Video

E-Cigarette makers target Colorado

July 14, 2013

The arrival of electronic cigarettes has raised a red flag for health officials and others who worry the activity of “vaping” nicotine will hook young people into a new addiction that could last a lifetime. This month, tobacco giant R.J. Reynolds began selling its new e-cigarettes in Colorado

Living the dream in Second Life

July 4, 2013

Using her avatar, Alice Krueger moves around a spacious living room filled with her friends. A man and woman relax on a gray couch, chatting. Others mingle about. These animated friends – all avatars – are talking about their their real lives, with disabilities. And about their online lives, where they can literally fly if they like

Stand up or face the consequences

May 19, 2013

People who sit for hours at a stretch are far more likely to develop diabetes, cardiovascular disease and breast and colon cancer. Colorado workers – and their bosses – are embracing a new concept: Stand up and work.

Highway death toll rises as Colorado State Patrol enforcement drops

April 14, 2013

The Colorado State Patrol reduced enforcement of highway safety in 2011 and 2012. During those years, traffic-related deaths on state highways spiked, reversing a dramatic 9-year decline in highway deaths. In January, the 42-year old chief of the state patrol was paid $90,000 to retire

Coloradans increasingly taking their toothaches to the E.R.

December 16, 2012

Nineteen-year-old Vesha Gilbert’s toothache had become so unbearable, she ended up where no one wants to be: Sitting in a dentist’s chair, cringing at the thought of having her decayed back molar pulled. “I’m scared, but I’m glad I’m here,” [&hellip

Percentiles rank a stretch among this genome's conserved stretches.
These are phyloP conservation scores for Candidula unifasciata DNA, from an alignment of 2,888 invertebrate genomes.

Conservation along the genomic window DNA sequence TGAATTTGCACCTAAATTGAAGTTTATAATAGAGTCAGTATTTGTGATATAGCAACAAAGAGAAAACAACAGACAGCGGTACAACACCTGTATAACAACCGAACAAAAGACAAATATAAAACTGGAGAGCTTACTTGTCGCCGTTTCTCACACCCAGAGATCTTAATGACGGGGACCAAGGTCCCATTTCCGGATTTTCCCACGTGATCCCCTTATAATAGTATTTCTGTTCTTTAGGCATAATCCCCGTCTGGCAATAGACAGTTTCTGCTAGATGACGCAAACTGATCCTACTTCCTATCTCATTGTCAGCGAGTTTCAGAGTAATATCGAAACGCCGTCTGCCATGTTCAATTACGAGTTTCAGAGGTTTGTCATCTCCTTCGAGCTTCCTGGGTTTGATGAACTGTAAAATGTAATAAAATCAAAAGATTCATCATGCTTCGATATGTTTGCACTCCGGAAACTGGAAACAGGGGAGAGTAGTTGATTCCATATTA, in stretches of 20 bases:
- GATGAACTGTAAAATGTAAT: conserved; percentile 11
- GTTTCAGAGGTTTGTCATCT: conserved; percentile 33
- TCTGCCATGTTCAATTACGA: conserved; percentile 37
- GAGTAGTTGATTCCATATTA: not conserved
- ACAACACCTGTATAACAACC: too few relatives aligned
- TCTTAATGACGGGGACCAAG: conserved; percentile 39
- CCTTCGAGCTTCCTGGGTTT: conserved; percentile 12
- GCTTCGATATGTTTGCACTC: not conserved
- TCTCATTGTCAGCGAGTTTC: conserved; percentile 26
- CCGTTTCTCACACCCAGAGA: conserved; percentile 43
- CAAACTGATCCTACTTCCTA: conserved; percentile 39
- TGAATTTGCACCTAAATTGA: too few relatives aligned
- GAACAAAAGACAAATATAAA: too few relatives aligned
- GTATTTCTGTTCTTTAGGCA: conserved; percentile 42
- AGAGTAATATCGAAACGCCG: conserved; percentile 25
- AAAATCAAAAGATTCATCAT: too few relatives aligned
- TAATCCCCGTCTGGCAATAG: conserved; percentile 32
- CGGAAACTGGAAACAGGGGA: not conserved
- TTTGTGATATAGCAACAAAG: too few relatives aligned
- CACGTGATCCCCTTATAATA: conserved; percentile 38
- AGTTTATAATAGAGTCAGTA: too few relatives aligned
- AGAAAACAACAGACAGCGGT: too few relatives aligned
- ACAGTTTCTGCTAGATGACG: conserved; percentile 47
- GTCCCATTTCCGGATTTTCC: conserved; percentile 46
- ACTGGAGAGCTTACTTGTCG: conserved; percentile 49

Lawyer by day, first responder by night

September 10, 2012

When you dial 911 in Colorado, first responders on interstates and in rural parts of the state usually show up in a fire truck. And, they are likely to be volunteers – people whose day jobs range from lawyers to butchers to high school students

Surfing and cycling with Stage 4 lung cancer

July 15, 2012

Physicians at the University of Colorado Hospital are finding startling success with medications that are made to match the genes of a particular lung cancer

Some docs have little black bag, will travel

June 25, 2012

The notion of a kindly doctor at your doorstep, black bag in hand and ready to treat your sore throat, seems as old-fashioned as a Model T. But for patients who are too sick or frail to make it to the doctor’s office, patient house calls are making a comeback in Colorado

Childhood tooth decay on the rise

May 7, 2012

The nation is in the midst of a resurgence in childhood tooth decay. So the top U.S. dental associations now recommend a first visit when a child has just one tooth. That can be as young as six months

More Coloradans find health insurance not worth the price

April 2, 2012

Kelli Rose is 46 and healthy, with never a day in the hospital. But still, the only health insurance available to her has a $15,000 deductible and would cost up to $500 a month. Asked if she has $15,000 in [&hellip

Prev
    E-cigarettes in Colorado